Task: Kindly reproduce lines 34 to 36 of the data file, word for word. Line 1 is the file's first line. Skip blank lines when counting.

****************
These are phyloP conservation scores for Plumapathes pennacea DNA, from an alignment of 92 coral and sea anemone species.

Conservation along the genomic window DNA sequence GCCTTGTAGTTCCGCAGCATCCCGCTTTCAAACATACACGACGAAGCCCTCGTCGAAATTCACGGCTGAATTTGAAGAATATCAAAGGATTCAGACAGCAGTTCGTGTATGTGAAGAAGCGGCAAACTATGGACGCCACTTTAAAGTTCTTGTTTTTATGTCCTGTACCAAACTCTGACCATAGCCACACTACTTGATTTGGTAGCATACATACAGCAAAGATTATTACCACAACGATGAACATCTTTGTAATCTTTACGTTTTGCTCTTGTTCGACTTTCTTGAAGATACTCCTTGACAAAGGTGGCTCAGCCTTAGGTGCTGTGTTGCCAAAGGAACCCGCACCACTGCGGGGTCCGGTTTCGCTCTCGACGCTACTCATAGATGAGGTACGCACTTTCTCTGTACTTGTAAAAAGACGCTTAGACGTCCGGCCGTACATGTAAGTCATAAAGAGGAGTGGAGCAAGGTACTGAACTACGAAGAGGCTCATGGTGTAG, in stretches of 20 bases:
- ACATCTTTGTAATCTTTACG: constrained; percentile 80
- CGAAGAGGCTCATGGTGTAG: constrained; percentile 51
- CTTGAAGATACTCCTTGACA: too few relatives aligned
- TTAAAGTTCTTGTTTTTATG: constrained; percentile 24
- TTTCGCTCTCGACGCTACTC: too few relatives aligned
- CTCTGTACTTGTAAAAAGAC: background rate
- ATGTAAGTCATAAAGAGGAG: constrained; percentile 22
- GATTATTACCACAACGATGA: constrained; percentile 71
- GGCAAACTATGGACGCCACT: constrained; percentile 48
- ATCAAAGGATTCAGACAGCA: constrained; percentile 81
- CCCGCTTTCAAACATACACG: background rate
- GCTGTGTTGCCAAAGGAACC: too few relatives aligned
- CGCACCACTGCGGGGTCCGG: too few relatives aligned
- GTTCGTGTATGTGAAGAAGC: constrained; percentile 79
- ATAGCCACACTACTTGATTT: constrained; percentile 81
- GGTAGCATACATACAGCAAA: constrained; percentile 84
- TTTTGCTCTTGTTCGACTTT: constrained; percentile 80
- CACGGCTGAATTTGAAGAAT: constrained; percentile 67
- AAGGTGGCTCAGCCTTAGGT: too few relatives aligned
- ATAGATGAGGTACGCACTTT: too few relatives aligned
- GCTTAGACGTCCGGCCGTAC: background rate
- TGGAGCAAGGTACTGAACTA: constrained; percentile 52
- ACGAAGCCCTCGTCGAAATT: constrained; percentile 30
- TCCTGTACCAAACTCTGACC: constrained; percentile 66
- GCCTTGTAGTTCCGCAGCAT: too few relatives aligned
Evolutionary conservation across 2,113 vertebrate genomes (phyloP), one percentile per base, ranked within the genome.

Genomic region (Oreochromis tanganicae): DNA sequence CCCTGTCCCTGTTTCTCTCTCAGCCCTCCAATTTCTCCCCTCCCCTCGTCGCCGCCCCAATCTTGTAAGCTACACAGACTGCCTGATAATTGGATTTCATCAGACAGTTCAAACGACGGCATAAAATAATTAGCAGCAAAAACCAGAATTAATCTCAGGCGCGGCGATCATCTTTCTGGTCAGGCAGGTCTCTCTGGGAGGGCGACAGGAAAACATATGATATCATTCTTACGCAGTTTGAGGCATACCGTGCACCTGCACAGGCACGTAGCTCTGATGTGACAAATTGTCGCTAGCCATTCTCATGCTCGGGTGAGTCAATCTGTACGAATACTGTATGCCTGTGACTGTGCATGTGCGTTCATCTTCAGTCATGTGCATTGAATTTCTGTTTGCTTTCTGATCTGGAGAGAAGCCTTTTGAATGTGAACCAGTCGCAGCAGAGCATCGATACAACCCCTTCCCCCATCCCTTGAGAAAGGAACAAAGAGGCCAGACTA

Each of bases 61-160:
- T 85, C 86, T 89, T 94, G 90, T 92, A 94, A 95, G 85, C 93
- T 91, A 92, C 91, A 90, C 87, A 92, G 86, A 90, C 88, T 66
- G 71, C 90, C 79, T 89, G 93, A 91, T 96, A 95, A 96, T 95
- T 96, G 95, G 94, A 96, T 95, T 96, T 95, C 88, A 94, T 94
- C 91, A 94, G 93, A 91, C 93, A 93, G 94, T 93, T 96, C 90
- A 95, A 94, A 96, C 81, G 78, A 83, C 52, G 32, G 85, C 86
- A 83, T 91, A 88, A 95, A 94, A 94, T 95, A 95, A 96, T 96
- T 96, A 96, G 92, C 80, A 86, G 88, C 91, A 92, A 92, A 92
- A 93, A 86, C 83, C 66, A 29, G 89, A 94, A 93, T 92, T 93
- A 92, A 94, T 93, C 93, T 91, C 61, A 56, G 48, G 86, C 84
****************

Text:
- T 96, G 95, G 94, A 96, T 95, T 96, T 95, C 88, A 94, T 94
- C 91, A 94, G 93, A 91, C 93, A 93, G 94, T 93, T 96, C 90
- A 95, A 94, A 96, C 81, G 78, A 83, C 52, G 32, G 85, C 86